Redefining

Redefining

One of the hands-down hardest things for me in the “young empty nesting” journey is that I am not actually “young”. Compared to those who hit empty nesting and retirement in roughly the same life stage, yes I am. But compared to the demographic I keep running into in my day to day life, I’m the older generation.
 
Why does this matter?
 
Because so much of what I want to do, so much of what I’m trying to accomplish, is simultaneously being attempted by 20-somethings who are just starting out. And I envy them. I envy them their freedom, their ability to make mistakes and shrug them off as life lessons, the forgiveness society and family and friends seem to have for the various failings and flailings of a person trying out something new and not making a very good job of it. 
 
And in the search to start out in a new place, a new career, a new phase of life – it seems like my companions are either 60-somethings with their lives figured out, or 20-somethings with their lives completely ahead of them. And I fall in the middle.  
 
Some of life I’ve figured out. I’m happy with my body. I’m pretty sure I know what my major strengths and weaknesses are. I know what my life values are, at least the major ones, and I can look back over the decades and see how they’ve played out consistently in my choices and my successes and failures. I have made enough mistakes to have generated a list of the things I know I no longer want to spend my life doing. I have found places I need to improve and have invested years, sometimes decades, in trying to improve those areas. I’ve seen progress, I’ve seen backsliding and I’ve come to terms with quite a bit of negative/unfairness/ and also know that there have been times (many times!) I’ve been given chances I didn’t deserve. Bonuses I hadn’t earned yet. Experiences I hadn’t worked as hard for as others who were sharing those experiences with me. 
 
In some ways I feel a little wisdom has crept into my life over the years. 
 
But other areas in my life have not been given the same amount of consideration and growth and room for experience. I’ve been a mother since I was a college student. I went from a teenager hoping to get into college to a college student hoping to land a job with benefits to cover my prenatal OB visits. I went from thinking I should maybe sell all my furniture and do some world traveling after graduation to buying baby books and a stroller. I was never a carefree, world-wandering, finding-myself 20-something. I was a young mother, instead. A hard worker. A grad student juggling a part time job and a kindergartener. 
 
Any thoughts of “who am I, and where do I fit in the world?” that would have been completely appropriate for a 22 year old to have, I stuffed down inside of me while my child ran past me with a pack of other little kids in our back yard and I sat there feeling like… if I let myself wonder that, if I really asked myself that question, I might find that I felt regret or sadness or hopelessness at what turned out to be my destiny of single motherhood. That in truth, where I fit in the world might not be in a back yard in a college town, watching my child run past me with a pack of neighborhood kids. And I felt, at the time, that if I thought those things, it would mean that I didn’t love my child. That I would be tempting fate to wish for a different life. That it would make me a bad mother, or that it would mean I regretted Ky’s presence in the world.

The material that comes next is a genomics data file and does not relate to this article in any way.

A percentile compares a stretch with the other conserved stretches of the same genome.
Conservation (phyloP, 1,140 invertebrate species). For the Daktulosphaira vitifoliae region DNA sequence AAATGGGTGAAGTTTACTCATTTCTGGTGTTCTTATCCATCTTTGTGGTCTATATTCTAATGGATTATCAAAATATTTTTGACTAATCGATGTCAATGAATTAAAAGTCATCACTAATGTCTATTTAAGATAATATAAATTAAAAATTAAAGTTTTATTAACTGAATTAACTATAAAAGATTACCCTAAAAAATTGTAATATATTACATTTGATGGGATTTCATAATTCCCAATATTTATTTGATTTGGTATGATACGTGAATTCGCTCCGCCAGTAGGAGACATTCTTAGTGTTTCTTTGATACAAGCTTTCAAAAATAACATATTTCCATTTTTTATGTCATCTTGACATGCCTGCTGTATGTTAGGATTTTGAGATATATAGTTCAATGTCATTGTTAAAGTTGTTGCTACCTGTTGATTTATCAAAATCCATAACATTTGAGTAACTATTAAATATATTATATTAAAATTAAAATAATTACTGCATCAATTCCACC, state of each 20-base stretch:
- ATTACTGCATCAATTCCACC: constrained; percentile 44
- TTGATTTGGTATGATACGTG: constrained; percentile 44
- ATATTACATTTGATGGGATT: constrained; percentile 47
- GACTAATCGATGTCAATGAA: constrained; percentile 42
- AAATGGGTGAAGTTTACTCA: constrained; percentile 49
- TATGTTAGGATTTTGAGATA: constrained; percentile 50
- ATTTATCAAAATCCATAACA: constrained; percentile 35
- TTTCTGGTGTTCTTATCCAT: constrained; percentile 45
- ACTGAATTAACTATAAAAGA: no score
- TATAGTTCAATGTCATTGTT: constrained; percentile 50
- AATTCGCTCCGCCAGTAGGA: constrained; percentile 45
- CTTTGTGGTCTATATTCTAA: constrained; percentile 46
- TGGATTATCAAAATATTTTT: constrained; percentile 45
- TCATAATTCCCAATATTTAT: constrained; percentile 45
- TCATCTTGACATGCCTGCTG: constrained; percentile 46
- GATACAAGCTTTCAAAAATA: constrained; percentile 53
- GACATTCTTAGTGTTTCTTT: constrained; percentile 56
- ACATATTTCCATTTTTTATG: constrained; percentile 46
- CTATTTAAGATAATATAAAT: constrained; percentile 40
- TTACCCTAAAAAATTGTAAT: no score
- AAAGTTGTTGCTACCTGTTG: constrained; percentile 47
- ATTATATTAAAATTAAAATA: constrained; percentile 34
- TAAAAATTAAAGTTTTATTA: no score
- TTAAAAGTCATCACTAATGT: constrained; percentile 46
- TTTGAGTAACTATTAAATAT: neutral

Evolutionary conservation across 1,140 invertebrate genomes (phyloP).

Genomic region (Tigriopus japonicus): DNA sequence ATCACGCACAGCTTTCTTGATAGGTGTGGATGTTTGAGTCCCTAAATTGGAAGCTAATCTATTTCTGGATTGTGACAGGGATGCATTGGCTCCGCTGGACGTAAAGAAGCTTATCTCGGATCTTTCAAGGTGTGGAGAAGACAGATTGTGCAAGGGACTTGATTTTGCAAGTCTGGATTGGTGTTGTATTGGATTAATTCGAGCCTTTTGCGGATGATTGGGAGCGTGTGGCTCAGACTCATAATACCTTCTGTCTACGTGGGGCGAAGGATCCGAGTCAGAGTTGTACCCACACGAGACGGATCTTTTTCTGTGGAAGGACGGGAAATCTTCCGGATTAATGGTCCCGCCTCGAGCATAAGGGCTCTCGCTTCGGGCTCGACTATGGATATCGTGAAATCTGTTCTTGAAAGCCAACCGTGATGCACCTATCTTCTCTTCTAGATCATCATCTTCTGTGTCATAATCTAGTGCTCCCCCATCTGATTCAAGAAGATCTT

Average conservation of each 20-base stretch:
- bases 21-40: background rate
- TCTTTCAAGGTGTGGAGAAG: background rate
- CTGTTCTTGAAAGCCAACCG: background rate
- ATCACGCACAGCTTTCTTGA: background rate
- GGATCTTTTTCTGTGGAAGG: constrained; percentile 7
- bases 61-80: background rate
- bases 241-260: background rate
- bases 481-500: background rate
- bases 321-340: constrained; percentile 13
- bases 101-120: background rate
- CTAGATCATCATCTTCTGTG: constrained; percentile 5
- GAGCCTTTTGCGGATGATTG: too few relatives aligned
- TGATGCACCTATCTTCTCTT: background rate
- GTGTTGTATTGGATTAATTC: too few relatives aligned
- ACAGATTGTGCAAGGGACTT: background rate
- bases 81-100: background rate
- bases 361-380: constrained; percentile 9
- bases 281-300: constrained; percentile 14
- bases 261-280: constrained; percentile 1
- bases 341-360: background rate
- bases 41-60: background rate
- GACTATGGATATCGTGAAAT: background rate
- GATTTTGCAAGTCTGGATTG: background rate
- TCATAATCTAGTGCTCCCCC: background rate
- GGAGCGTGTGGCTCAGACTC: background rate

Now, with Ky in college and my motherly love well established to myself, in myself, over the years, I realize that those thoughts would have been okay to have. I could have felt simultaneous love for my child, and regret that I wasn’t a footloose 20-something in a maxi skirt and tank top taking a train through east Africa and living in hostels.  (somehow, this is how I always pictured “traveling the world” – always in the long skirt and tank top, always on a train, usually reading a book as the scenery flew past, the book coming in to the fantasy to show that I’d traveled long enough and with the expectation that I would still be traveling a long enough time in the future to allow myself not to look at every passing mile. More miles would come. More scenery would happen. That was the feel I always had, and stuffed down so I wouldn’t look too closely at it…)
 
Anyway, what it comes down to is this. I’ve read that if you miss a life stage at any point, you feel compelled to live that life stage out in some form, even when it’s age inappropriate behavior. And I keep that in mind when I acknowledge that my burning desire right now is to be that woman on the train, leaning on my backpack, reading a book… but in this version of my fantasy, I’m now 40 and I know that I should look up more often. No future miles and sights can be reliably expected, and that acacia tree really has its own beauty, its own story, that might be different than the 100 I saw in the past several miles. 
 
I wonder if it’s possible to live out a life stage I missed, as a 40-something year old woman, that is normally lived through my the 20-something year old me who happened to be following a different path back then, and couldn’t quite make the trip – but more importantly to live that stage in a 40-something year old way? Can I still take the train? Should I let those dreams go? Can I still make mistakes, and be forgiven for them? Should I even worry about forgiveness? Can I use my own strengths to do what I’d dreamed of doing, but do them in a wiser way?
 
Can I redefine the 20-something year old experience of finding my way in a new career, and through new places, as a 40-something year old woman?

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